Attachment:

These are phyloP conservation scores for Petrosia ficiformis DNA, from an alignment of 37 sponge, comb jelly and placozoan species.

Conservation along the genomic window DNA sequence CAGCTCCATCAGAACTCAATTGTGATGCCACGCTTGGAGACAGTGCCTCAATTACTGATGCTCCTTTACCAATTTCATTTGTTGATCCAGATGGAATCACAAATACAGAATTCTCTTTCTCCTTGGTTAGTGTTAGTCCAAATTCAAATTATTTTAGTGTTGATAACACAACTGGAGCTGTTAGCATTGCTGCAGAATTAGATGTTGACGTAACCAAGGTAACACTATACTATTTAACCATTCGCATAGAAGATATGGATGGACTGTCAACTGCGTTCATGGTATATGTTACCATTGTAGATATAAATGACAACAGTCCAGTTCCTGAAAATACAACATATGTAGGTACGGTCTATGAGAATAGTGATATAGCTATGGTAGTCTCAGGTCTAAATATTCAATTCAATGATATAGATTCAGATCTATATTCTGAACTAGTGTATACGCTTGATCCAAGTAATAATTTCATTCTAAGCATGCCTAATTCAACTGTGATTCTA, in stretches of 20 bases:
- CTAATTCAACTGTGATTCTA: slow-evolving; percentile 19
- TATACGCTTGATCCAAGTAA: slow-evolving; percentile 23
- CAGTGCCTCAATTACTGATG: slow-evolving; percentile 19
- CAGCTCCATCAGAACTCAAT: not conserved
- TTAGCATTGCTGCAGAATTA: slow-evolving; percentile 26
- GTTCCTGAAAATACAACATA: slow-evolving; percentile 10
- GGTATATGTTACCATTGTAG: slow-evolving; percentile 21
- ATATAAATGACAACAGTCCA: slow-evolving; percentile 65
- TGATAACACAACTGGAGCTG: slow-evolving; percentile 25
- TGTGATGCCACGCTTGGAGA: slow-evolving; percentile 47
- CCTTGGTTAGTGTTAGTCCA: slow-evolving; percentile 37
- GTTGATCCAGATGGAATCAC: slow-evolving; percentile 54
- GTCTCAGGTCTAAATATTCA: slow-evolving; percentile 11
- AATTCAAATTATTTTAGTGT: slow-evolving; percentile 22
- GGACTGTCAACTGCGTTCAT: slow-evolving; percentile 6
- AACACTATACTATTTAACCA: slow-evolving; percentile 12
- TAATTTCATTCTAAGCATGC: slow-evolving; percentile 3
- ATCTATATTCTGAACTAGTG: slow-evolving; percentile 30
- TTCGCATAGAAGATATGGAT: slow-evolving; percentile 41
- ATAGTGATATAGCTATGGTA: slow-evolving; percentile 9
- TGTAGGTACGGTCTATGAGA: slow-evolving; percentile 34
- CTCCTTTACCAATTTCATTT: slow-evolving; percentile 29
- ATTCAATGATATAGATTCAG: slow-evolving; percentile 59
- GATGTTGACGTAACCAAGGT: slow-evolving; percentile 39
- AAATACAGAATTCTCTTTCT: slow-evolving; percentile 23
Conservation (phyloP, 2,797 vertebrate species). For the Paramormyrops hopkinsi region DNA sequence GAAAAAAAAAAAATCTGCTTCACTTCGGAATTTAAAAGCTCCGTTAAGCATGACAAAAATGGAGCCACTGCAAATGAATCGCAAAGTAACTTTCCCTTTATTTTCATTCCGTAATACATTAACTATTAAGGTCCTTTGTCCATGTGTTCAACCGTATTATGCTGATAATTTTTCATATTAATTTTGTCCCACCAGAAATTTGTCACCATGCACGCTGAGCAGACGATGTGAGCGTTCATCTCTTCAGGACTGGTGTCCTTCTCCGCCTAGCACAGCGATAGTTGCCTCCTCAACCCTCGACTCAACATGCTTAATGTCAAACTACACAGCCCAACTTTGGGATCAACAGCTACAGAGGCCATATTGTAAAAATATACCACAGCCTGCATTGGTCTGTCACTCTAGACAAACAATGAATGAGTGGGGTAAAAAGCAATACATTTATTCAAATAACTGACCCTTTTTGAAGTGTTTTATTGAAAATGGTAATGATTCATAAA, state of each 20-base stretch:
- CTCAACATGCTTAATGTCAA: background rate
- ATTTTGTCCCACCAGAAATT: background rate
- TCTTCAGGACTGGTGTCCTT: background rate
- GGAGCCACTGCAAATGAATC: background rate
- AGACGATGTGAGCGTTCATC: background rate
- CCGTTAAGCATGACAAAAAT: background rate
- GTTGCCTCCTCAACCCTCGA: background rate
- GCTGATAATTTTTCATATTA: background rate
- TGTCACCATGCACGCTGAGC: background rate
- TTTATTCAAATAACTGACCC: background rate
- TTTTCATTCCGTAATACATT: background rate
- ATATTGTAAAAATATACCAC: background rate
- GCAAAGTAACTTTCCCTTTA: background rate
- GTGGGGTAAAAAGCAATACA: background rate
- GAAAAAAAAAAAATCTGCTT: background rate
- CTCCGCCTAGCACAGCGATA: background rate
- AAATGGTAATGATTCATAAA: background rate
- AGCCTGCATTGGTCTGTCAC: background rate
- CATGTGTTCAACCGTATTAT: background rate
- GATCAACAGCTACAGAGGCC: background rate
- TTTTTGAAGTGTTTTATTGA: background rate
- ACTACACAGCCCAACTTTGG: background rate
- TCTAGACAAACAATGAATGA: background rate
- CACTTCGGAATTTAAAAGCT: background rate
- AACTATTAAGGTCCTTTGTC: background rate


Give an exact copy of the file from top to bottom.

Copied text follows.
These are phyloP conservation scores for Petrosia ficiformis DNA, from an alignment of 37 sponge, comb jelly and placozoan species.

Conservation along the genomic window DNA sequence CAGCTCCATCAGAACTCAATTGTGATGCCACGCTTGGAGACAGTGCCTCAATTACTGATGCTCCTTTACCAATTTCATTTGTTGATCCAGATGGAATCACAAATACAGAATTCTCTTTCTCCTTGGTTAGTGTTAGTCCAAATTCAAATTATTTTAGTGTTGATAACACAACTGGAGCTGTTAGCATTGCTGCAGAATTAGATGTTGACGTAACCAAGGTAACACTATACTATTTAACCATTCGCATAGAAGATATGGATGGACTGTCAACTGCGTTCATGGTATATGTTACCATTGTAGATATAAATGACAACAGTCCAGTTCCTGAAAATACAACATATGTAGGTACGGTCTATGAGAATAGTGATATAGCTATGGTAGTCTCAGGTCTAAATATTCAATTCAATGATATAGATTCAGATCTATATTCTGAACTAGTGTATACGCTTGATCCAAGTAATAATTTCATTCTAAGCATGCCTAATTCAACTGTGATTCTA, in stretches of 20 bases:
- CTAATTCAACTGTGATTCTA: slow-evolving; percentile 19
- TATACGCTTGATCCAAGTAA: slow-evolving; percentile 23
- CAGTGCCTCAATTACTGATG: slow-evolving; percentile 19
- CAGCTCCATCAGAACTCAAT: not conserved
- TTAGCATTGCTGCAGAATTA: slow-evolving; percentile 26
- GTTCCTGAAAATACAACATA: slow-evolving; percentile 10
- GGTATATGTTACCATTGTAG: slow-evolving; percentile 21
- ATATAAATGACAACAGTCCA: slow-evolving; percentile 65
- TGATAACACAACTGGAGCTG: slow-evolving; percentile 25
- TGTGATGCCACGCTTGGAGA: slow-evolving; percentile 47
- CCTTGGTTAGTGTTAGTCCA: slow-evolving; percentile 37
- GTTGATCCAGATGGAATCAC: slow-evolving; percentile 54
- GTCTCAGGTCTAAATATTCA: slow-evolving; percentile 11
- AATTCAAATTATTTTAGTGT: slow-evolving; percentile 22
- GGACTGTCAACTGCGTTCAT: slow-evolving; percentile 6
- AACACTATACTATTTAACCA: slow-evolving; percentile 12
- TAATTTCATTCTAAGCATGC: slow-evolving; percentile 3
- ATCTATATTCTGAACTAGTG: slow-evolving; percentile 30
- TTCGCATAGAAGATATGGAT: slow-evolving; percentile 41
- ATAGTGATATAGCTATGGTA: slow-evolving; percentile 9
- TGTAGGTACGGTCTATGAGA: slow-evolving; percentile 34
- CTCCTTTACCAATTTCATTT: slow-evolving; percentile 29
- ATTCAATGATATAGATTCAG: slow-evolving; percentile 59
- GATGTTGACGTAACCAAGGT: slow-evolving; percentile 39
- AAATACAGAATTCTCTTTCT: slow-evolving; percentile 23
Conservation (phyloP, 2,797 vertebrate species). For the Paramormyrops hopkinsi region DNA sequence GAAAAAAAAAAAATCTGCTTCACTTCGGAATTTAAAAGCTCCGTTAAGCATGACAAAAATGGAGCCACTGCAAATGAATCGCAAAGTAACTTTCCCTTTATTTTCATTCCGTAATACATTAACTATTAAGGTCCTTTGTCCATGTGTTCAACCGTATTATGCTGATAATTTTTCATATTAATTTTGTCCCACCAGAAATTTGTCACCATGCACGCTGAGCAGACGATGTGAGCGTTCATCTCTTCAGGACTGGTGTCCTTCTCCGCCTAGCACAGCGATAGTTGCCTCCTCAACCCTCGACTCAACATGCTTAATGTCAAACTACACAGCCCAACTTTGGGATCAACAGCTACAGAGGCCATATTGTAAAAATATACCACAGCCTGCATTGGTCTGTCACTCTAGACAAACAATGAATGAGTGGGGTAAAAAGCAATACATTTATTCAAATAACTGACCCTTTTTGAAGTGTTTTATTGAAAATGGTAATGATTCATAAA, state of each 20-base stretch:
- CTCAACATGCTTAATGTCAA: background rate
- ATTTTGTCCCACCAGAAATT: background rate
- TCTTCAGGACTGGTGTCCTT: background rate
- GGAGCCACTGCAAATGAATC: background rate
- AGACGATGTGAGCGTTCATC: background rate
- CCGTTAAGCATGACAAAAAT: background rate
- GTTGCCTCCTCAACCCTCGA: background rate
- GCTGATAATTTTTCATATTA: background rate
- TGTCACCATGCACGCTGAGC: background rate
- TTTATTCAAATAACTGACCC: background rate
- TTTTCATTCCGTAATACATT: background rate
- ATATTGTAAAAATATACCAC: background rate
- GCAAAGTAACTTTCCCTTTA: background rate
- GTGGGGTAAAAAGCAATACA: background rate
- GAAAAAAAAAAAATCTGCTT: background rate
- CTCCGCCTAGCACAGCGATA: background rate
- AAATGGTAATGATTCATAAA: background rate
- AGCCTGCATTGGTCTGTCAC: background rate
- CATGTGTTCAACCGTATTAT: background rate
- GATCAACAGCTACAGAGGCC: background rate
- TTTTTGAAGTGTTTTATTGA: background rate
- ACTACACAGCCCAACTTTGG: background rate
- TCTAGACAAACAATGAATGA: background rate
- CACTTCGGAATTTAAAAGCT: background rate
- AACTATTAAGGTCCTTTGTC: background rate